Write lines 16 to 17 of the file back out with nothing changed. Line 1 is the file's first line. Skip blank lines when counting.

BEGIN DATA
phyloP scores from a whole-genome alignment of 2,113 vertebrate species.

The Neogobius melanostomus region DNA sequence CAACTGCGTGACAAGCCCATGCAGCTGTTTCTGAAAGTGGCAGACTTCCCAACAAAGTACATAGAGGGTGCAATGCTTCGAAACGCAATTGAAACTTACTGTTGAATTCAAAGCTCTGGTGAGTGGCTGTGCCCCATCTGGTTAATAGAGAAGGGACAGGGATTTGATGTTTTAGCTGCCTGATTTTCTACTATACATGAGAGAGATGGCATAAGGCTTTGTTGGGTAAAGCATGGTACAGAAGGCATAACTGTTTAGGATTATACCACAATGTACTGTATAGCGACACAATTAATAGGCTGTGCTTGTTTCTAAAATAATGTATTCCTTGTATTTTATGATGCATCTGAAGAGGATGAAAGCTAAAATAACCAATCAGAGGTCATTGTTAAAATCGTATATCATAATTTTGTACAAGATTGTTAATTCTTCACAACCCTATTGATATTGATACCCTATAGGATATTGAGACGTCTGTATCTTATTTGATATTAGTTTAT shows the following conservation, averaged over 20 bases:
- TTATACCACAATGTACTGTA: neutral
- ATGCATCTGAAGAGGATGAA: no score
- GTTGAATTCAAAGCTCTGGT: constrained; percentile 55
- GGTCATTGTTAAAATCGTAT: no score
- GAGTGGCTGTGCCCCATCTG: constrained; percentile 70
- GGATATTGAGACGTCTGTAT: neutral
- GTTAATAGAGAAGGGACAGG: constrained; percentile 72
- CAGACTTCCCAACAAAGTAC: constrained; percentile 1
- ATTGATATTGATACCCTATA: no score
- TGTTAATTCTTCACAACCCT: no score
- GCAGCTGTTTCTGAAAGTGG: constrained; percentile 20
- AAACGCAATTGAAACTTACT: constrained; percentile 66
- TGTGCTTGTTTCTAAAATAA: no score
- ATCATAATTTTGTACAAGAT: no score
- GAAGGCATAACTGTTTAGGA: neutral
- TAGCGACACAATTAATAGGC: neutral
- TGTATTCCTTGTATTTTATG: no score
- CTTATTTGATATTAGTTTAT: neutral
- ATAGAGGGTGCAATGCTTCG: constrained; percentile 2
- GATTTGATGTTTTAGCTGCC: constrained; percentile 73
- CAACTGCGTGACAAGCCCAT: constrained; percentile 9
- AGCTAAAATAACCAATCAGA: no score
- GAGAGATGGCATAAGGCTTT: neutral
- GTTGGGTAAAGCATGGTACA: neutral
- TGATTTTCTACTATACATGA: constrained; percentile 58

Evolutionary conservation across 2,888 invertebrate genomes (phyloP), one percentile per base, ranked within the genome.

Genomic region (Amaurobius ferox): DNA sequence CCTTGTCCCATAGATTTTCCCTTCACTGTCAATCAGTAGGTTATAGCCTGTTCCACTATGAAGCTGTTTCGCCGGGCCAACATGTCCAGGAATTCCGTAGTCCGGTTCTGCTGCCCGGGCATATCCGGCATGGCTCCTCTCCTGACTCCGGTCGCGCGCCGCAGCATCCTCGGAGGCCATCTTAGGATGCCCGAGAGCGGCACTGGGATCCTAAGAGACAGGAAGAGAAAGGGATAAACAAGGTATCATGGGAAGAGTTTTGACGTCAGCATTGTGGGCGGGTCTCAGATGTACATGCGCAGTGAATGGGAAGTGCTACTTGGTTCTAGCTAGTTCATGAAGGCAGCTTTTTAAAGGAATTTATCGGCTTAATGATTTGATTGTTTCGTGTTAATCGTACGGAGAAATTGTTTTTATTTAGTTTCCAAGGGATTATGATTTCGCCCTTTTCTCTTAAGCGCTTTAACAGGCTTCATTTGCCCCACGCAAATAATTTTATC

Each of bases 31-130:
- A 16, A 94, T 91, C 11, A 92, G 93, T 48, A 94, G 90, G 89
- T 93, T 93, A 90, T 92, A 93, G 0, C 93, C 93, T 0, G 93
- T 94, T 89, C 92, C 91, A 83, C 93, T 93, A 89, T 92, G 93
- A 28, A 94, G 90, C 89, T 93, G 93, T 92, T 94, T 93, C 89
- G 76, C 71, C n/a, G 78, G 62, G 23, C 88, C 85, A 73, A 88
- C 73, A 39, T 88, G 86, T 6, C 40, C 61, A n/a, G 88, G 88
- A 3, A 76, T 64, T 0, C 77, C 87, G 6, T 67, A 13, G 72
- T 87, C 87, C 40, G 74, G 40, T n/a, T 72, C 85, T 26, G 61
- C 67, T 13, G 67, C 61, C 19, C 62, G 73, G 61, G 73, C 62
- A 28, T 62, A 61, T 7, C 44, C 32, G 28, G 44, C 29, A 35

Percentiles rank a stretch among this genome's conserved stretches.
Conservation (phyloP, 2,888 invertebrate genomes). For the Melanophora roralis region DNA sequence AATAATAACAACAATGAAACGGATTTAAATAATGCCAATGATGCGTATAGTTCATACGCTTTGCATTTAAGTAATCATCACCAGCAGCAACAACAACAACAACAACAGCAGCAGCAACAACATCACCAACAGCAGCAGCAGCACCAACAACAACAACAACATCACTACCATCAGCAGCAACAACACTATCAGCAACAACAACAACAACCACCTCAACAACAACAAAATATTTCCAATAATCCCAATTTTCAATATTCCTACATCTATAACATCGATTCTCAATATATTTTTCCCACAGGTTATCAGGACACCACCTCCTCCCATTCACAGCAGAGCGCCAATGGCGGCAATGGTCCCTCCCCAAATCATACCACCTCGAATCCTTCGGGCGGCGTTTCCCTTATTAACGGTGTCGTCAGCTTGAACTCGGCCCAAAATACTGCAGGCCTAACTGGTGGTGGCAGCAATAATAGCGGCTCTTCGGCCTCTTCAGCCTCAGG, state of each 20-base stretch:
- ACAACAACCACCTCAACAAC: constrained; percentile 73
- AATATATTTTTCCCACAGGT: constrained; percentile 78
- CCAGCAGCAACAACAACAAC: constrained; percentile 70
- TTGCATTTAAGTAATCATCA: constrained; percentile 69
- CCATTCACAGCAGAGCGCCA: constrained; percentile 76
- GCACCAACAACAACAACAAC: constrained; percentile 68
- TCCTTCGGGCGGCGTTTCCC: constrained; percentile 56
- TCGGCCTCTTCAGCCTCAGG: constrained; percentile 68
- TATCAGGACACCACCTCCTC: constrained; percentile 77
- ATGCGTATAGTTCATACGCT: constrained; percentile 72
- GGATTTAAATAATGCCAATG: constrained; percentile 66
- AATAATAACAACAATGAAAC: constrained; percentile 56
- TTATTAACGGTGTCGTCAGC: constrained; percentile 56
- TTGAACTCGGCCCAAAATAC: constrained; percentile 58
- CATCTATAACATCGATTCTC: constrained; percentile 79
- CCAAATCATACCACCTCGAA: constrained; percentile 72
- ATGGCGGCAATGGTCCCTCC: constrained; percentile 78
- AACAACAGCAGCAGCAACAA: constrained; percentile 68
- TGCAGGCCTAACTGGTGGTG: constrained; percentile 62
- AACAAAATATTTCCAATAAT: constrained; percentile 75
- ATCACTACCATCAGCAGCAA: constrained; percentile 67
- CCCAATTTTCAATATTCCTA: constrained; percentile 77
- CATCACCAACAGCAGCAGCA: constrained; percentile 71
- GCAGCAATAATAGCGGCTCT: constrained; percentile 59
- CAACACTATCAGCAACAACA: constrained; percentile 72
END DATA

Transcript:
- ATCATAATTTTGTACAAGAT: no score
- GAAGGCATAACTGTTTAGGA: neutral